A Spain-based technology company says it’s on its way to developing a straight-line, clean-energy transport system that uses magnetic energy to propel vehicles. Novateq...

Magnet TrainA Spain-based technology company says it’s on its way to developing a straight-line, clean-energy transport system that uses magnetic energy to propel vehicles.

Novateq Guerrero SNL says the system could have applications in a variety of fields, including agriculture, health and people-moving — and offers the advantages of being cheap, clean and easy to operate.

Having developed a prototype, the firm is currently directing all its efforts towards research, development and implementation, with several lines of research in progress, including study of the still somewhat unknown and unexploited area of magnetic energy generated by certain magnets, both natural and artificial.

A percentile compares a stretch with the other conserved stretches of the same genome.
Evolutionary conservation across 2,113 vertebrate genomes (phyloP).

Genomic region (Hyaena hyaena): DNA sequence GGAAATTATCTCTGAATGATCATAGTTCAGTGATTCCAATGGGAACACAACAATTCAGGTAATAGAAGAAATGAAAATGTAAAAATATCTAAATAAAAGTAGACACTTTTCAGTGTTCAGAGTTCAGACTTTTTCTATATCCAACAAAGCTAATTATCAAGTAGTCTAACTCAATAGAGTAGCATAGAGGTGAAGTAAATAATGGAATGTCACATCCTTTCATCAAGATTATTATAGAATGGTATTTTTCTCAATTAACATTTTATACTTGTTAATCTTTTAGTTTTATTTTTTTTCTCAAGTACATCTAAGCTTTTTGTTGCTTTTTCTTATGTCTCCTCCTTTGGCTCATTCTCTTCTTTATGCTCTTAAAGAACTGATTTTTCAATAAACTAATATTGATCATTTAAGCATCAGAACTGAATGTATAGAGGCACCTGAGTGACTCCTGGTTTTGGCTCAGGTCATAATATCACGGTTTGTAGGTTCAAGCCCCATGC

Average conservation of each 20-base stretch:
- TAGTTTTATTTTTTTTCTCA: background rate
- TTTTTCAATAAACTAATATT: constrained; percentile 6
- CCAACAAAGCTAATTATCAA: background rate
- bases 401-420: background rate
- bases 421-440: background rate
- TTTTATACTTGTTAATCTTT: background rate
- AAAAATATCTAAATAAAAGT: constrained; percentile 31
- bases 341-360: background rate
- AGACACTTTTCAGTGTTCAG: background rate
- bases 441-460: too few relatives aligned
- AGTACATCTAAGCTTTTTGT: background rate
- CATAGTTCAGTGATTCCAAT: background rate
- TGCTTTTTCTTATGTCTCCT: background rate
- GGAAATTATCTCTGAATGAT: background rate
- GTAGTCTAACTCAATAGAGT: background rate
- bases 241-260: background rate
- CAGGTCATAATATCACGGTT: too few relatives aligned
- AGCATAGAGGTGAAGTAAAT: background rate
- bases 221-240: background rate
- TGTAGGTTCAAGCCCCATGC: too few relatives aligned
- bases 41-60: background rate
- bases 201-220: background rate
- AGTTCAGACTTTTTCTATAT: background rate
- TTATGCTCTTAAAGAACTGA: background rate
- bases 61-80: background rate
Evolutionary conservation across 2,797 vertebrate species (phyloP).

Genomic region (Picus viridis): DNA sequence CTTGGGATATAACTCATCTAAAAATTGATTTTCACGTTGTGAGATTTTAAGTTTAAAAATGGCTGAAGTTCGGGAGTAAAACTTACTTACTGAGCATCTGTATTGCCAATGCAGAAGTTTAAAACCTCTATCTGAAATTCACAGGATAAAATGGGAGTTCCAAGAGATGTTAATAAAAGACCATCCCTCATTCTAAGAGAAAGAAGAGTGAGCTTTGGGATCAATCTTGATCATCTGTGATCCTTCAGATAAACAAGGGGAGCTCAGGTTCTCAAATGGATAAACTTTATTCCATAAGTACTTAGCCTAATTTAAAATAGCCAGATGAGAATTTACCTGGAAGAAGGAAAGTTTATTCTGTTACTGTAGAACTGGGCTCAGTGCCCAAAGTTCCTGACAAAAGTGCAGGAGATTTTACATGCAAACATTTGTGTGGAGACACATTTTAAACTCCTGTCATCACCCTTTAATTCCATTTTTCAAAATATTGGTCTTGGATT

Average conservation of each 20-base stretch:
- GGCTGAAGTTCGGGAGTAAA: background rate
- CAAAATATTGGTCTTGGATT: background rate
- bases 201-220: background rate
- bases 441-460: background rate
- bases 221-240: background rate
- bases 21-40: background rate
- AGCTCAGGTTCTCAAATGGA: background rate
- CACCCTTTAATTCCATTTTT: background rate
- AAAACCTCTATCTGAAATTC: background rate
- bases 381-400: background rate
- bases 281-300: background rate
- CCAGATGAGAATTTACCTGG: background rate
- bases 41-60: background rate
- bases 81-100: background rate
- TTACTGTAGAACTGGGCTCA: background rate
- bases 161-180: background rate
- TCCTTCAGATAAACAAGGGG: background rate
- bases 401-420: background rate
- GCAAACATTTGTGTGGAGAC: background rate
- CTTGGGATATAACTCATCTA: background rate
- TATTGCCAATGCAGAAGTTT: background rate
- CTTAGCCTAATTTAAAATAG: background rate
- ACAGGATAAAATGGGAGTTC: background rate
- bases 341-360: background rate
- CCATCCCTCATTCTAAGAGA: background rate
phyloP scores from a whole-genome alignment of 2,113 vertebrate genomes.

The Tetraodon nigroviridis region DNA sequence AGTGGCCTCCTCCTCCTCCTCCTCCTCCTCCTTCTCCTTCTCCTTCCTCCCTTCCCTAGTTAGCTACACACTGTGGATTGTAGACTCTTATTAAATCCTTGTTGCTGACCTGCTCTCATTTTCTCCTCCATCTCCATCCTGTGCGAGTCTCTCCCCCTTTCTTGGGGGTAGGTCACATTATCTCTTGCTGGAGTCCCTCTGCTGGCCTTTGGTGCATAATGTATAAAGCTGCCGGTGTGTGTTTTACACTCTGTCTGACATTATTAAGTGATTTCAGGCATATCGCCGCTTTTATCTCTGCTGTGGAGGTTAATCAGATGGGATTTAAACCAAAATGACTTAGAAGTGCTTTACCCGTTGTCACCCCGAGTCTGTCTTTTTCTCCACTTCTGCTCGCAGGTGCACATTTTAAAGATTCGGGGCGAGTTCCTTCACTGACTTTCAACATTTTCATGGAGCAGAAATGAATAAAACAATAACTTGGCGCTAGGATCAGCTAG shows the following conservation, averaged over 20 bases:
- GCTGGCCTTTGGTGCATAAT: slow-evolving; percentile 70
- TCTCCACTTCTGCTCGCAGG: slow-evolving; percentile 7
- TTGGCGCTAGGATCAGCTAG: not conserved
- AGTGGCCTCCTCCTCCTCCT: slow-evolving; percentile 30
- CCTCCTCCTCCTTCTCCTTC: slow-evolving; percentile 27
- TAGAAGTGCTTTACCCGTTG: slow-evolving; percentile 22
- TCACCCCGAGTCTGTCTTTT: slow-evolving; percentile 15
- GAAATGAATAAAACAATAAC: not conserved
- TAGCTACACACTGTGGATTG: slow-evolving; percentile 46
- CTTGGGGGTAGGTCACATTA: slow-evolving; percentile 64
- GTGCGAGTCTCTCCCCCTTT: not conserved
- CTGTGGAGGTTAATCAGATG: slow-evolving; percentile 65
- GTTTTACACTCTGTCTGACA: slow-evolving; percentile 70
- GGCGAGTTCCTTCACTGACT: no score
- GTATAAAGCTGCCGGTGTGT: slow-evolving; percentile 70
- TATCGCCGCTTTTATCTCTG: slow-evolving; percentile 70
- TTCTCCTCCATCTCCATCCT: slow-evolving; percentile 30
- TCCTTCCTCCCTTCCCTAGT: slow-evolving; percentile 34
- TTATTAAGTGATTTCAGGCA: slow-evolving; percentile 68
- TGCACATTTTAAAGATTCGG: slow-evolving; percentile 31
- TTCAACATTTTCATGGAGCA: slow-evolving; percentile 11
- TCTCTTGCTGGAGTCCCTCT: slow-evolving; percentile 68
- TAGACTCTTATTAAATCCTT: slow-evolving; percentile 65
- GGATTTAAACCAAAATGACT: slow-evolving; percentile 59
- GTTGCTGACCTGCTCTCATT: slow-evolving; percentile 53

Novateq is working on various models of linear transport tracks that could be used in multiple ways to move masses in a straight line along pre-established routes. The driving force of the system is based on a specific combination of attraction and repulsion of powerful permanent magnetic fields generated by magnets comprised of neodymium, duly modified with steel alloys, which make it possible to direct the force at will to achieve vehicle propulsion.

Neodymium magnets, also called strong or rare-earth magnets, are nine times more powerful than conventional magnets. They’re made of neodymium, iron and boron, and covered in nickel to protect them from oxidisation.

Once it’s developed, the magnetic transport system could be used to move pedestrian transporter walkways, distribute envelopes in post offices or propel assembly and product handling lines, as well as in private industrial tunnels and a multitude of other uses.

As propulsion is carried out through permanent magnets, the system requires only mechanical maintenance and lubrication of its components from time to time. It’s also expected to have a useful life that extends far beyond that of other types of magnets.

Novateq hopes to reach the final stages of the project in coming months, paving the way for actual implementation of a magnetic transport system.

Dan Ilett